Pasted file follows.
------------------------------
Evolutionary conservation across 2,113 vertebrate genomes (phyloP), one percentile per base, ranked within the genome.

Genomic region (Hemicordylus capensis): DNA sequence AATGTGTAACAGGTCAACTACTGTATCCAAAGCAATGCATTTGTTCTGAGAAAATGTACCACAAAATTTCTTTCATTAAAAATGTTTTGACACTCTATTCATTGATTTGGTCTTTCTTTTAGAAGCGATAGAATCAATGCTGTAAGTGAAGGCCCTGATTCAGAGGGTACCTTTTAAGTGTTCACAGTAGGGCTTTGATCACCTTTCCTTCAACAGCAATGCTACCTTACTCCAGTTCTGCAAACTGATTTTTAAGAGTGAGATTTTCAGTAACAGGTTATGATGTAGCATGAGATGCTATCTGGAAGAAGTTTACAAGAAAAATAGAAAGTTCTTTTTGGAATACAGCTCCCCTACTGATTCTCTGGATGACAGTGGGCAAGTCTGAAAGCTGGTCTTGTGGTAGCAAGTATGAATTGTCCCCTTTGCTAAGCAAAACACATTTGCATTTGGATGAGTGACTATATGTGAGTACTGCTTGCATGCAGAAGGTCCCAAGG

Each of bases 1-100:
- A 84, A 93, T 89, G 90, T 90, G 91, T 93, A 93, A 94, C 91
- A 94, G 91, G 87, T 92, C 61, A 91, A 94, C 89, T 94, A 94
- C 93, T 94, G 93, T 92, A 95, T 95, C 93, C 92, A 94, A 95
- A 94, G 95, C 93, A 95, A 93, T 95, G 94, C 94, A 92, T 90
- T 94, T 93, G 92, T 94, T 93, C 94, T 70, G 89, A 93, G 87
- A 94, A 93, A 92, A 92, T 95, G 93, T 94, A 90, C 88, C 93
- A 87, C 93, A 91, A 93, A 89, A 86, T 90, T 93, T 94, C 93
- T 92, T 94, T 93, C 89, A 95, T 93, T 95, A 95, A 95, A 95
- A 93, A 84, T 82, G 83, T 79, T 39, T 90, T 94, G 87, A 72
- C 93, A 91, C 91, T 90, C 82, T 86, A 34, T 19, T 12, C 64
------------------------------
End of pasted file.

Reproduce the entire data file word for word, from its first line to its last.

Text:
Evolutionary conservation across 2,113 vertebrate genomes (phyloP), one percentile per base, ranked within the genome.

Genomic region (Hemicordylus capensis): DNA sequence AATGTGTAACAGGTCAACTACTGTATCCAAAGCAATGCATTTGTTCTGAGAAAATGTACCACAAAATTTCTTTCATTAAAAATGTTTTGACACTCTATTCATTGATTTGGTCTTTCTTTTAGAAGCGATAGAATCAATGCTGTAAGTGAAGGCCCTGATTCAGAGGGTACCTTTTAAGTGTTCACAGTAGGGCTTTGATCACCTTTCCTTCAACAGCAATGCTACCTTACTCCAGTTCTGCAAACTGATTTTTAAGAGTGAGATTTTCAGTAACAGGTTATGATGTAGCATGAGATGCTATCTGGAAGAAGTTTACAAGAAAAATAGAAAGTTCTTTTTGGAATACAGCTCCCCTACTGATTCTCTGGATGACAGTGGGCAAGTCTGAAAGCTGGTCTTGTGGTAGCAAGTATGAATTGTCCCCTTTGCTAAGCAAAACACATTTGCATTTGGATGAGTGACTATATGTGAGTACTGCTTGCATGCAGAAGGTCCCAAGG

Each of bases 1-100:
- A 84, A 93, T 89, G 90, T 90, G 91, T 93, A 93, A 94, C 91
- A 94, G 91, G 87, T 92, C 61, A 91, A 94, C 89, T 94, A 94
- C 93, T 94, G 93, T 92, A 95, T 95, C 93, C 92, A 94, A 95
- A 94, G 95, C 93, A 95, A 93, T 95, G 94, C 94, A 92, T 90
- T 94, T 93, G 92, T 94, T 93, C 94, T 70, G 89, A 93, G 87
- A 94, A 93, A 92, A 92, T 95, G 93, T 94, A 90, C 88, C 93
- A 87, C 93, A 91, A 93, A 89, A 86, T 90, T 93, T 94, C 93
- T 92, T 94, T 93, C 89, A 95, T 93, T 95, A 95, A 95, A 95
- A 93, A 84, T 82, G 83, T 79, T 39, T 90, T 94, G 87, A 72
- C 93, A 91, C 91, T 90, C 82, T 86, A 34, T 19, T 12, C 64